BY JAMES COOK
TRAVERSE CITY -- Game 7 of the Stanley Cup finals will be a big advantage for the Detroit Red Wings.
And not necessarily because of the crowd, says former Red Wing and Traverse City resident Dallas Drake.
"The matchups are probably the most important thing," Drake said Tuesday. "They get last (line) change and get certain people on the ice against certain people. That makes a lot more difference than a lot of people give it credit for. (Pittsburgh coach) Dan Bylsma is able to get who he wants out there and keep (Sidney) Crosby away from (Henrik) Zetterberg, so it makes a big difference."
In games at Detroit, where the Wings get the last change and have been able to stick Zetterberg on Crosby, the Penguins have been outscored 11-2.
Crosby has long been the NHL's darling, compared by many as the next Wayne Gretzky. Crosby and Evgeni Malkin have been one of the most potent one-two punches in the NHL this season, but neither factored into Tuesday's scoring as Pavel Datsyuk and Zetterberg shut down the duo.
"I think the NHL would love to see Crosby win a Stanley Cup," Drake said. "I don't know why they don't promote Datsyuk and Zetterberg as much as they promote those guys. But they just don't."
The Penguins pushed the series to a decisive Game 7 in Detroit on Friday with a 2-1 win in Pittsburgh on Tuesday.
"Home-ice advantage is obviously a big part of that," Drake said. "Pittsburgh is a different team at home. They play with a lot of confidence there."
Ironically, Pittsburgh's 4-2 loss to Detroit in last year's finals has made them a more potent team to face this time around.
"They're a lot more experienced team," Drake said. "They know what to expect from the Red Wings. They just have more confidence now. Last year was a learning experience for a lot of those guys. They're all a year wiser."
That didn't necessarily apply in Saturday's Game 5, when Detroit jumped all over Pittsburgh at Joe Louis Arena and the Penguins responded with some chippy penalties in the third period.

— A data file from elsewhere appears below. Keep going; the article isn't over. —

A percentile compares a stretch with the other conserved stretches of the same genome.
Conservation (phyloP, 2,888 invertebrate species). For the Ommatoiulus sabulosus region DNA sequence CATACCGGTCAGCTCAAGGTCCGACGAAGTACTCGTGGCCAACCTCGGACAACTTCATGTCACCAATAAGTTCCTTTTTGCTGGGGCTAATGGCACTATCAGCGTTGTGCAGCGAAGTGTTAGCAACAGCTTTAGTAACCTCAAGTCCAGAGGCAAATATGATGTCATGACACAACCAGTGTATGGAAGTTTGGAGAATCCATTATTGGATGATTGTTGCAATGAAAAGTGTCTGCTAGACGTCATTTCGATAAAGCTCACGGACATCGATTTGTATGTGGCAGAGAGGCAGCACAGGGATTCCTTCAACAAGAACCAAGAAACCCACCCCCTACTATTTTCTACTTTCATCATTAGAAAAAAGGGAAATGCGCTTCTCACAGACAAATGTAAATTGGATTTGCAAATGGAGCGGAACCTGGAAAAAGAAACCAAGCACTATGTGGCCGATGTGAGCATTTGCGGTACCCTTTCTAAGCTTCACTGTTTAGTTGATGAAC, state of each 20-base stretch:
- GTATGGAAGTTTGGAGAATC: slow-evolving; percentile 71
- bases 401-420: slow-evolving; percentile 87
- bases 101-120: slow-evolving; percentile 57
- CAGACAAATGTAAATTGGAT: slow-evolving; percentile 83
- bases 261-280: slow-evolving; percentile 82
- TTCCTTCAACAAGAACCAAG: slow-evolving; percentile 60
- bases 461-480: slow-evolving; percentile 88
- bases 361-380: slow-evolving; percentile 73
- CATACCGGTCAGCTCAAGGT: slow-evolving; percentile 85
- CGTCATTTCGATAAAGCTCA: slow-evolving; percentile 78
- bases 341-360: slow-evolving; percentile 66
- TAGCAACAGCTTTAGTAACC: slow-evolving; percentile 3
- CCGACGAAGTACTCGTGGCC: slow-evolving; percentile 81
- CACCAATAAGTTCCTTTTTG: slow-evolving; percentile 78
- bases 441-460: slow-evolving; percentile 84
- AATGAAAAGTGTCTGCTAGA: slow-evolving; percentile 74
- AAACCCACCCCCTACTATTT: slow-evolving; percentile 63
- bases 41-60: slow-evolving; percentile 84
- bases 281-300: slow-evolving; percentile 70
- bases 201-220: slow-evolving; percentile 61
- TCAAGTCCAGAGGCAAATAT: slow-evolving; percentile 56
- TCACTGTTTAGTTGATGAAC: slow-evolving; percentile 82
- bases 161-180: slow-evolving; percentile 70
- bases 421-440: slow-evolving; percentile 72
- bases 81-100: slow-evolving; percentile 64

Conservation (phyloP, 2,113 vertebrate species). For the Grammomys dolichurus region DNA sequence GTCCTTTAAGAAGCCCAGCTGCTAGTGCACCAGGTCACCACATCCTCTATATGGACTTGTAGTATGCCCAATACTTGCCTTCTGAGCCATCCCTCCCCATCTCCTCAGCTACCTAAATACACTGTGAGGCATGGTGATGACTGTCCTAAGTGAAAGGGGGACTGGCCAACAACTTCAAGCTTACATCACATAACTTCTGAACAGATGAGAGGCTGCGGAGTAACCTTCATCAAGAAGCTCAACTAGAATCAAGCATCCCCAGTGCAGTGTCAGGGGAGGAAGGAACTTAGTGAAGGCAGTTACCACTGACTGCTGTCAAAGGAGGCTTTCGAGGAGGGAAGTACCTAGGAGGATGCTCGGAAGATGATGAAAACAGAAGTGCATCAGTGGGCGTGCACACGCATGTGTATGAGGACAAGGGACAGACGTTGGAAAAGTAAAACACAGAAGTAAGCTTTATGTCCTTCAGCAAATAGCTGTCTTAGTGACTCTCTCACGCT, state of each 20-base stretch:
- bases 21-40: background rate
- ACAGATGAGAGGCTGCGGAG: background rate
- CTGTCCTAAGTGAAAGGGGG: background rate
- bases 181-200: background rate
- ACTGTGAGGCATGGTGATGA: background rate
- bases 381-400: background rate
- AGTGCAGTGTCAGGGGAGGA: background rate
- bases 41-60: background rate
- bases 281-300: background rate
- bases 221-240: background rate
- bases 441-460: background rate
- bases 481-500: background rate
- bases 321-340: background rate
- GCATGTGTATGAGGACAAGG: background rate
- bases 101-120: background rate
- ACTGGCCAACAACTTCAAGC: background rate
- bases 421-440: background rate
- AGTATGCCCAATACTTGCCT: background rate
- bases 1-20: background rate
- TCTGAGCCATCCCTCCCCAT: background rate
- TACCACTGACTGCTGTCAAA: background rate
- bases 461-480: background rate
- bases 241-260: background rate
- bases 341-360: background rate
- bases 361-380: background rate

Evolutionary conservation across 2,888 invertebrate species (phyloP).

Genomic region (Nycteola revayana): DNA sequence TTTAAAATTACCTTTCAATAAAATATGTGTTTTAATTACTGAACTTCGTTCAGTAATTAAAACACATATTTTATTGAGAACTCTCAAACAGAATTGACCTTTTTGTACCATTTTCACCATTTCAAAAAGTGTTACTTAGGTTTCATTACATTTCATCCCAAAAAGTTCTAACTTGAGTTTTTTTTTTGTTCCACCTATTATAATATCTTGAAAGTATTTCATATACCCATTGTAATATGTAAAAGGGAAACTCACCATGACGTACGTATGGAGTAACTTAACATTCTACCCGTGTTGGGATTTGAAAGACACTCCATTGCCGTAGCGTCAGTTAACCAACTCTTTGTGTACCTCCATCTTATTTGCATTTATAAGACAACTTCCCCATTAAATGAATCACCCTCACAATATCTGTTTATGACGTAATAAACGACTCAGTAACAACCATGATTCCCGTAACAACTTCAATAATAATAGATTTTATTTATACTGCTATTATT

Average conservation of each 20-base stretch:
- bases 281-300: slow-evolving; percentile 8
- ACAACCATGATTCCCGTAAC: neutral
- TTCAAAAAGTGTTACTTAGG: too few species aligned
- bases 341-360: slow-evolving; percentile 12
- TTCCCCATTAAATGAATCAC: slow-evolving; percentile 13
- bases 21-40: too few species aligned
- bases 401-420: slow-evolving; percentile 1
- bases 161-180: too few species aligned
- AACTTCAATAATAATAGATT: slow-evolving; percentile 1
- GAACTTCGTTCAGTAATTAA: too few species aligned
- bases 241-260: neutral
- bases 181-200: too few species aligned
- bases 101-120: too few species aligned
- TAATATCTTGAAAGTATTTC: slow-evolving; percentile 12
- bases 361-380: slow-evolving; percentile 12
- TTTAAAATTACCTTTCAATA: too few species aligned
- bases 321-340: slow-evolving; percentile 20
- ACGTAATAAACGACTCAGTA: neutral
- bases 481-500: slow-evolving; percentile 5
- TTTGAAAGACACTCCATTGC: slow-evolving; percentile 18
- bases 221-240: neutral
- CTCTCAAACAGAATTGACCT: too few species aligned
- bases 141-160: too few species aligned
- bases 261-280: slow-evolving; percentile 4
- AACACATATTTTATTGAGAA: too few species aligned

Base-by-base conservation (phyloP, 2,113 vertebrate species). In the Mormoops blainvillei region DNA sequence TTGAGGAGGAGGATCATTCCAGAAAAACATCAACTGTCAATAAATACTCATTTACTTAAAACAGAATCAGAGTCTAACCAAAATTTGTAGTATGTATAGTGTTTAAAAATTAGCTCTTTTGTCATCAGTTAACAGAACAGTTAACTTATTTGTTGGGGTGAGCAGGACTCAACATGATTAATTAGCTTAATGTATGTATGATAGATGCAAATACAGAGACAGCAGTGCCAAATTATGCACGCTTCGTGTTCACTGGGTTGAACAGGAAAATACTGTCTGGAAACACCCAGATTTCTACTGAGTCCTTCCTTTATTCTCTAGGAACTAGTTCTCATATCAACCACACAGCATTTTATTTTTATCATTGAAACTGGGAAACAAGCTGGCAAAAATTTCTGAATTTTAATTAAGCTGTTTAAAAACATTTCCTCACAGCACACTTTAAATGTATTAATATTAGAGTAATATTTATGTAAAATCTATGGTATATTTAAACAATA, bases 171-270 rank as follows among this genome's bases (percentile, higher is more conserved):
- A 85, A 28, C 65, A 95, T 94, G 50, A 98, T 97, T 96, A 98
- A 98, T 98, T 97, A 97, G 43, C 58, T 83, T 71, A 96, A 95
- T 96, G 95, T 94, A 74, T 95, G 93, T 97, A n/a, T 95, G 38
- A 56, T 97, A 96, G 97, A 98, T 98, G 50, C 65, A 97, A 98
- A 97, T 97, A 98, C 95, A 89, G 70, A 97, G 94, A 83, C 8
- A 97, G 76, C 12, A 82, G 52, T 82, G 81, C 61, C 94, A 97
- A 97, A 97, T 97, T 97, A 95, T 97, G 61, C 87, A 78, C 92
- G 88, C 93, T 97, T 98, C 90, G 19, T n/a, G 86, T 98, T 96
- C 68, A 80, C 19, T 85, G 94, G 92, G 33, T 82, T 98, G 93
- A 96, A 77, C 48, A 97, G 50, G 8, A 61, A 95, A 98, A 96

"Pittsburgh took a few penalties and started taking liberties with some of the Red Wings guys when the game was pretty much over," Drake said. "They were trying to make it an ugly game. They still have some young guys."
Detroit, meanwhile, is a veteran and battle-tested team that has won four Stanley Cup titles since 1997.
"They just don't get rattled," Drake said. "They've got so many guys who have been in that situation that they just know what to expect. They find a way to slow their heart rate down a little bit and just play."
Drake was part of Detroit's 1989 draft, which was featured in a Sports Illustrated story this week pointing to the Wings' selections that year as one of the best draft's in NHL history, as well as one that ushered in the era of European players with selections such as Nicklas Lidstrom and Sergei Fedorov.
The Wings ended up getting six players in that draft who played in the NHL, three of whom are still in the league 20 years later (Lidstrom, Fedorov and Mike Sillinger). Drake just retired last year after a 15-season NHL career that ended by hoisting the Stanley Cup.
"That's something that just doesn't happen much, and may never happen again," Drake said of Detroit's 1989 draft.
Speaking of never, Drake thought he may not get to lift the Cup before his playing days were over.
Then he signed with Detroit after playing 13 years for Winnipeg, Phoenix and St. Louis.
"There were times in my career that I never thought I'd be able to do that," Drake said of his experience with the Cup, which he later brought to Traverse City. "It was a big fog. Watching it back on tape, I didn't realize what I was doing. I knew where my kids were sitting and I tried to get the best view of them I could."